Appeal to wealth

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Appeal to wealth, also known as the argumentum ad crumenam or the argument to the purse, is the fallacy of concluding that because someone is more wealthy, they must be better, smarter, more moral, or more likely to be correct. Therefore, by corollary of this fallacy, the poor must be somehow inferior to the rich.

This is the opposite of the appeal to poverty.

On Wealth

While there are those that have, through luck and some talent, become the hallowed "rags to riches" tale (e.g. Andrew Carnegie), they are the exception rather than the rule. Usually wealth is made through inheritance and/or an by education given by rich parents. The socioeconomic factors in which you are raised have more effect on your income and lifetime than your intelligence (see George W. Bush).

Examples

  • "Pat Robertson is a Christian minister, look how much money he has! He's obviously doing something right."

Not only does he not tell "true stories", but he is the son of a conservative politician, A. Willis Robertson, and has made much of his $200 million to $1 billion net worth through sucking money out of the fundamentalist Christian population, inheritance from his father, and selling television evangelism stations. The only thing that he's doing "right" is telling a certain part of the population about "problems" and requesting money to "fix" the problem (e.g. homosexuality, baby-eating, secular humanism, etc.).

  • "Many of the richest people in America are Christians-are you telling me they're all wrong?"

A counter-example is Bill Gates, one of the richest people in the world, who also has no official religious affiliation. Beside that, just because someone is wealthy does not mean that they are clear-headed, rational, or anything other than they have a lot more money than the majority of the populace.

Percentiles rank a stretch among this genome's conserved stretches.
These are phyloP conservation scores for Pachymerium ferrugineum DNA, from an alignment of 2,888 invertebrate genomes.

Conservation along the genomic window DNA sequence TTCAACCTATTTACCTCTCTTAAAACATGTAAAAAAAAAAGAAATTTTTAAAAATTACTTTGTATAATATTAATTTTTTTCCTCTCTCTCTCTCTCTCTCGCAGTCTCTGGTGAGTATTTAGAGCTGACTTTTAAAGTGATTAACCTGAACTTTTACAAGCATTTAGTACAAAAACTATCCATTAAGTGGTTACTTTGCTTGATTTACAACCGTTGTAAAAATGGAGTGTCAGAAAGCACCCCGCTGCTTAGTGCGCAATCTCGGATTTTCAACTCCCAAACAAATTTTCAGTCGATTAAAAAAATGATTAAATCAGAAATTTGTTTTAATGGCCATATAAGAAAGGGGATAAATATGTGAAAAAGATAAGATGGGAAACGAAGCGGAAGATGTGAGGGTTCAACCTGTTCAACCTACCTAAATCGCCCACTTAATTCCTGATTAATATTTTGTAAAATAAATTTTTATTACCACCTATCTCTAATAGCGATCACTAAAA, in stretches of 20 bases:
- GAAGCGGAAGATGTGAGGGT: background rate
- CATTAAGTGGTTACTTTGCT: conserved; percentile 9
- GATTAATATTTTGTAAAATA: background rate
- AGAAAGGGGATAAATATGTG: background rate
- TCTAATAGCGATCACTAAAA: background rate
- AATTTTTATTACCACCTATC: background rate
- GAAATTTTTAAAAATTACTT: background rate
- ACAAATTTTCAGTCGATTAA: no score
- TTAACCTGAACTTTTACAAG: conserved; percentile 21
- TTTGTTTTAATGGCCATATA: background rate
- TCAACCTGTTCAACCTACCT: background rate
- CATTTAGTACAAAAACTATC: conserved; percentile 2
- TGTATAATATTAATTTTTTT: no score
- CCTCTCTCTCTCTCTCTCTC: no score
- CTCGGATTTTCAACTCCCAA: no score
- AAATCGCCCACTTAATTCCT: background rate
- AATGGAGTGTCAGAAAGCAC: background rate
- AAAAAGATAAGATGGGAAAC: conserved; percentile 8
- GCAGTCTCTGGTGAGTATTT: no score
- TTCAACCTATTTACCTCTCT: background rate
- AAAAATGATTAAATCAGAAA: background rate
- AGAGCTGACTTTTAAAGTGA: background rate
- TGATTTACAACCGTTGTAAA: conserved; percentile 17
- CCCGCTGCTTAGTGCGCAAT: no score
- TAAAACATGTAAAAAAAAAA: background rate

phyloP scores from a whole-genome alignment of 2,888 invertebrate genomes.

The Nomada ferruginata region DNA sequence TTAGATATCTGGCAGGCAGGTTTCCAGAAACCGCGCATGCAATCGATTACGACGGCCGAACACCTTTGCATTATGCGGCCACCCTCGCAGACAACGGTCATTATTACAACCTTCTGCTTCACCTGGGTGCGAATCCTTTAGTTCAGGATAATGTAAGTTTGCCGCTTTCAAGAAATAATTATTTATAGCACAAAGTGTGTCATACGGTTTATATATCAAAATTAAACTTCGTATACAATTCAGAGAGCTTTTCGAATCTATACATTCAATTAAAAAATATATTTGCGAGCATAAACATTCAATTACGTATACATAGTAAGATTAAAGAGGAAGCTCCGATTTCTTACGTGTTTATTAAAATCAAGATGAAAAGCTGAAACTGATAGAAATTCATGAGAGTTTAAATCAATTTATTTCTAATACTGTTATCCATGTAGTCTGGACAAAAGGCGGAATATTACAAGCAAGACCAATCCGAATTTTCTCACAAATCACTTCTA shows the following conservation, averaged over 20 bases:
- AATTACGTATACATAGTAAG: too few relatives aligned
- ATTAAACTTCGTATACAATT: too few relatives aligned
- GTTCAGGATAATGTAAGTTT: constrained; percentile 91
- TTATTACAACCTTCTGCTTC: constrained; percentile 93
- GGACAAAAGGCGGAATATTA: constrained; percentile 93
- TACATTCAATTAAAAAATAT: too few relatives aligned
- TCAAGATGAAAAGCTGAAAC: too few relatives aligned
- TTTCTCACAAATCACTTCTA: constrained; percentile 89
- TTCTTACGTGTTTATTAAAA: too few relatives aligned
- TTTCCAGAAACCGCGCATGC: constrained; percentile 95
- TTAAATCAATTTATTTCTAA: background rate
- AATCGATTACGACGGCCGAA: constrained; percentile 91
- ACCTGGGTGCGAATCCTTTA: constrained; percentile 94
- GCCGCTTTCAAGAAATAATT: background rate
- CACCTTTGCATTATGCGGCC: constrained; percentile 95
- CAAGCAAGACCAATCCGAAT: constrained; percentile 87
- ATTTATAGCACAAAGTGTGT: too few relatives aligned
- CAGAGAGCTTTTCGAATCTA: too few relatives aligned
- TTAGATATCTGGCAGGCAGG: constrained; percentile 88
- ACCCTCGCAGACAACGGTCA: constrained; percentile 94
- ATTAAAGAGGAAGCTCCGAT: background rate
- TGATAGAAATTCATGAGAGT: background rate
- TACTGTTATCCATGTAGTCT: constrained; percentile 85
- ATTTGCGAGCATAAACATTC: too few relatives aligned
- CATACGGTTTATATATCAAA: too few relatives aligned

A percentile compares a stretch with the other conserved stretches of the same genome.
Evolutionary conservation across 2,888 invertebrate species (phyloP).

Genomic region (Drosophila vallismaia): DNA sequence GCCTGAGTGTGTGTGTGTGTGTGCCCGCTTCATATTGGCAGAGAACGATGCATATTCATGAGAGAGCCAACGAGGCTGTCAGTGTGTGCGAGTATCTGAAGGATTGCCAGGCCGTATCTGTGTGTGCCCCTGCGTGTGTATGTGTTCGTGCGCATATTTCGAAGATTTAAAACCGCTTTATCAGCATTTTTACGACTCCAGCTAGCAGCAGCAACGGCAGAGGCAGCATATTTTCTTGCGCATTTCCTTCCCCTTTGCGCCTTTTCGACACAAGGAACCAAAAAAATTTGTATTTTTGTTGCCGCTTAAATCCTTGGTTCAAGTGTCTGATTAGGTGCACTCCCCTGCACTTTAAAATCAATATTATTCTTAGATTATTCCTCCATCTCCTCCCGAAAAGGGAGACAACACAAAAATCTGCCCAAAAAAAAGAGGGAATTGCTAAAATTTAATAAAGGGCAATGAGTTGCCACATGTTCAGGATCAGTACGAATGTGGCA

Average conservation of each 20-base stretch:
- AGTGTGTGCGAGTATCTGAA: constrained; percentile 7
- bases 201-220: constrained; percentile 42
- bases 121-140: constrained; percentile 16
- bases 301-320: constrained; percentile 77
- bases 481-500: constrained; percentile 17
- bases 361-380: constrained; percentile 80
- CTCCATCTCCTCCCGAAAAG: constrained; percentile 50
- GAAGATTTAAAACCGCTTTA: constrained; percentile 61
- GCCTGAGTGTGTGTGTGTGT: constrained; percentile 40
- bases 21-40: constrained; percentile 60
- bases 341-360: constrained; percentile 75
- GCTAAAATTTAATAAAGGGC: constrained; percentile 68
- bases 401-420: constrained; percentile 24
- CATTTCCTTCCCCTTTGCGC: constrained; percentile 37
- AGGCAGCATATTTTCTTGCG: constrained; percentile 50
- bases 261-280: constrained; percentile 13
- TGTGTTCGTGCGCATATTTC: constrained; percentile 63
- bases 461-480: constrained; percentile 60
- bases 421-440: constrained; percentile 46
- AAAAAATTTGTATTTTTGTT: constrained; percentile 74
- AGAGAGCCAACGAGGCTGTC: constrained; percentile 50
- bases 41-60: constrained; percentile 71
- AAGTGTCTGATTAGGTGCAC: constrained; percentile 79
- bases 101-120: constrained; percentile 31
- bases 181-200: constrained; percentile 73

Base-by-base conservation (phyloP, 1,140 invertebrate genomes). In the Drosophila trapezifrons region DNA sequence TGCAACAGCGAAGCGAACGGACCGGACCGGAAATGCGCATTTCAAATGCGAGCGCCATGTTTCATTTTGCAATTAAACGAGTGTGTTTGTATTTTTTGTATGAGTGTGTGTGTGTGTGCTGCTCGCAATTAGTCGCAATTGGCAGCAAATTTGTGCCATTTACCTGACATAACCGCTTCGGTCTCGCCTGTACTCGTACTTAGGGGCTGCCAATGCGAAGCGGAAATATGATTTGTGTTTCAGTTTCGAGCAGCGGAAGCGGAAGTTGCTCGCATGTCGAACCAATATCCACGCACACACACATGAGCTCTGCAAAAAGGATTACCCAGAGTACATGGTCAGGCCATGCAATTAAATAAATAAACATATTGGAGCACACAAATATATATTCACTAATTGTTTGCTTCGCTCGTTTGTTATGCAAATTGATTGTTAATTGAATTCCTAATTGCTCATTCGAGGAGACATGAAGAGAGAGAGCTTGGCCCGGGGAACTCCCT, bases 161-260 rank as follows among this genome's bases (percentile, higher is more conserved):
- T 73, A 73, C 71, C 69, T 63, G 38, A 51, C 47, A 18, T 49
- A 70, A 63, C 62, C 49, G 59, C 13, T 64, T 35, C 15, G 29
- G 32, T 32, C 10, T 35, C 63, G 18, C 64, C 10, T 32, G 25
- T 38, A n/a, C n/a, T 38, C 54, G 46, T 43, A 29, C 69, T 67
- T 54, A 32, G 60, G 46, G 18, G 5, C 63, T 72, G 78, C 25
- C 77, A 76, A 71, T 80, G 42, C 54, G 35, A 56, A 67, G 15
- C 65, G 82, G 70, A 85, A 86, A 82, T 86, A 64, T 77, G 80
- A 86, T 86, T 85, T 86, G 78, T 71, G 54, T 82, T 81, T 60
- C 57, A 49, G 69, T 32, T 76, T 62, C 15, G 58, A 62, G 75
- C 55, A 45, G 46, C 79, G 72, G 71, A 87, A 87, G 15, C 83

Notes

This is a modified argument from authority-someone is important, therefore you should pay attention to them. This principle of argument to the purse is also used in advertising (movie star X is rich and likes product Y-use product Y and you'll become like movie star X).


v · d Logical fallacies
v · d Formal fallacies
Propositional logic   Affirming a disjunct · Affirming the consequent · Argument from fallacy · False dilemma · Denying the antecedent
Quantificational logic   Existential fallacy · Illicit conversion · Proof by example · Quantifier shift
Syllogistic   Affirmative conclusion from a negative premise · Exclusive premises · Necessity · Four-term Fallacy · Illicit major · Illicit minor · Undistributed middle
v · d Faulty generalisations
General   Begging the question · Gambler's fallacy · Slippery slope · Equivocation · argumentum verbosium
Distribution fallacies   Fallacy of composition · Fallacy of division
Data mining   Cherry picking · Accident fallacy · Spotlight fallacy · Hasty generalization · Special pleading
Causation fallacies   Post hoc ergo propter hoc · Retrospective determinism · Suppressed correlative · Wrong direction
Ontological fallacies   Fallacy of reification · Pathetic fallacy · Loki's Wager
v · d False relevance
Appeals   Appeal to authority · Appeal to consequences · Appeal to emotion · Appeal to motive · Appeal to novelty · Appeal to tradition · Appeal to pity · Appeal to popularity · Appeal to poverty · Appeal to spite · Appeal to wealth · Sentimental fallacy · Argumentum ad baculum
Ad hominem   Ad hominem abusive · Reductio ad Hitlerum · Judgmental language · Straw man · Tu quoque · Poisoning the well
Genetic Fallacies   Genetic fallacy · Association fallacy · Appeal to tradition · Texas sharpshooter fallacy
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